News Roundup 5/1: Getting dressed with machine learning, billion-dollar hacking, and Senate security flaws
1 May 2017
Amazon’s Echo Look dresses you up with machine learning
Unless your closet looks like Mark Zuckerberg’s, you’ve probably spent ten minutes in front of the mirror deciding whether you really want to wear those pants today. Amazon’s solution to your indecisiveness? The Echo Look.
The Echo Look uses machine learning to help Alexa (Amazon’s Siri-like personal assistant) dress you up. Its camera pairs with an app that combines machine learning algorithms with advice from fashion specialists to make judgment calls on your outfit. Based on previously captured images of your clothes, the Look learns your style preferences and suggests new brands and styles. The more information you feed it, the better its predictions will be.
The latest hacking target: billion-dollar tech companies?
You’d think a sophisticated tech company would be immune to phishing scams. Think again! Last month, the U.S. Department of Justice indicted a Lithuanian man for carrying out a devious business email scheme against two major internet companies. The DOJ did not reveal the names of those companies, but Fortune has discovered their identities: Google and Facebook, two of the world’s most trafficked sites.
The fraudster, Evaldas Rimasauskas, created fake email addresses, invoices, and corporate stamps to impersonate Quanta Computer, a real manufacturer that did businesses with Google and Facebook. Convinced that he was affiliated with Quanta, the companies transferred Rimasauskas over $100 million. The fraudster carried out the daring heist for two years before anyone realized what was amiss.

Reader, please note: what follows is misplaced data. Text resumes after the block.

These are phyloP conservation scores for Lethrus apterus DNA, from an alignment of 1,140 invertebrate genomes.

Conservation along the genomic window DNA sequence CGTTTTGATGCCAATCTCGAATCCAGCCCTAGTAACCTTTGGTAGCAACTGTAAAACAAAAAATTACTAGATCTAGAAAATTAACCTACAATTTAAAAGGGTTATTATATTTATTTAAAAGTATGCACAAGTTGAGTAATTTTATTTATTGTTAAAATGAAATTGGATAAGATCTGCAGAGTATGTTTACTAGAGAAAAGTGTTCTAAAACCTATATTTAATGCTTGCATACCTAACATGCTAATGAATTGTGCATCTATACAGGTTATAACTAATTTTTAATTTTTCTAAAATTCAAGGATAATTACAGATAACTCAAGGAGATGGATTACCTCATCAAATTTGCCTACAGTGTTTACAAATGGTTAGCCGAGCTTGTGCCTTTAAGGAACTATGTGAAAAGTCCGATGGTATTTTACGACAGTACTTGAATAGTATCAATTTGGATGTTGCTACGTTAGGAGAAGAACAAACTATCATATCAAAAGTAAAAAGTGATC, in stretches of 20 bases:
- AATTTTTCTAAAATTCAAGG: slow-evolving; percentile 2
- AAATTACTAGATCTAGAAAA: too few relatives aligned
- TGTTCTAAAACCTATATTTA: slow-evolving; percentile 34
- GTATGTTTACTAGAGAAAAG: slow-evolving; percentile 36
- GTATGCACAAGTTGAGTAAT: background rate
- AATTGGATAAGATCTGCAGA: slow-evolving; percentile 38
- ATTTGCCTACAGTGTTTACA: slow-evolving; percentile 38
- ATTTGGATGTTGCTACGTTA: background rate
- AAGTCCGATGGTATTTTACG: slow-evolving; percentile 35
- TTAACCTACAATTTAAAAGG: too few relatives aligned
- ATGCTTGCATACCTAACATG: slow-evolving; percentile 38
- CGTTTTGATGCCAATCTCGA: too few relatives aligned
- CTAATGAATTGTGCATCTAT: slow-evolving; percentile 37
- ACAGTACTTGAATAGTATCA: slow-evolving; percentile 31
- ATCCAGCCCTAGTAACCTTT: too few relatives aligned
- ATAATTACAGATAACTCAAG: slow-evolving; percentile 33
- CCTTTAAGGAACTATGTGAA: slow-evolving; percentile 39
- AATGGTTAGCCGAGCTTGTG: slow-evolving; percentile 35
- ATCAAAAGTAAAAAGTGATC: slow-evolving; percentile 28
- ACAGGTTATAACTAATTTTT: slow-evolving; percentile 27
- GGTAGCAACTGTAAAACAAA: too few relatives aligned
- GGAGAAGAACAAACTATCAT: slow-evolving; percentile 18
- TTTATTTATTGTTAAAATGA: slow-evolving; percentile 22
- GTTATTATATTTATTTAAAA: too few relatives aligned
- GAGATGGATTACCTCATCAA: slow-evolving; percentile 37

Letter reveals alarming flaws in U.S. Senate security
The U.S. Senate is known to deal with important, sensitive information, so they probably have world-class security and strict privacy settings on their devices, right? A recent report suggests that might not be true. Last week, Senator Ron Wyden sent a letter to the Senate’s Committee on Rules and Administration chiding the legislative branch for its lax security measures. Among other problems, the letter highlighted the Senate’s failure to use two-factor authentication on their devices.
Even more notable, though, is a security flaw in the Senate’s ID cards. While members of the executive branch are required to carry a PIV card with a smart chip, legislators instead carry a card with a picture of a smart chip. Yeah, you read that right.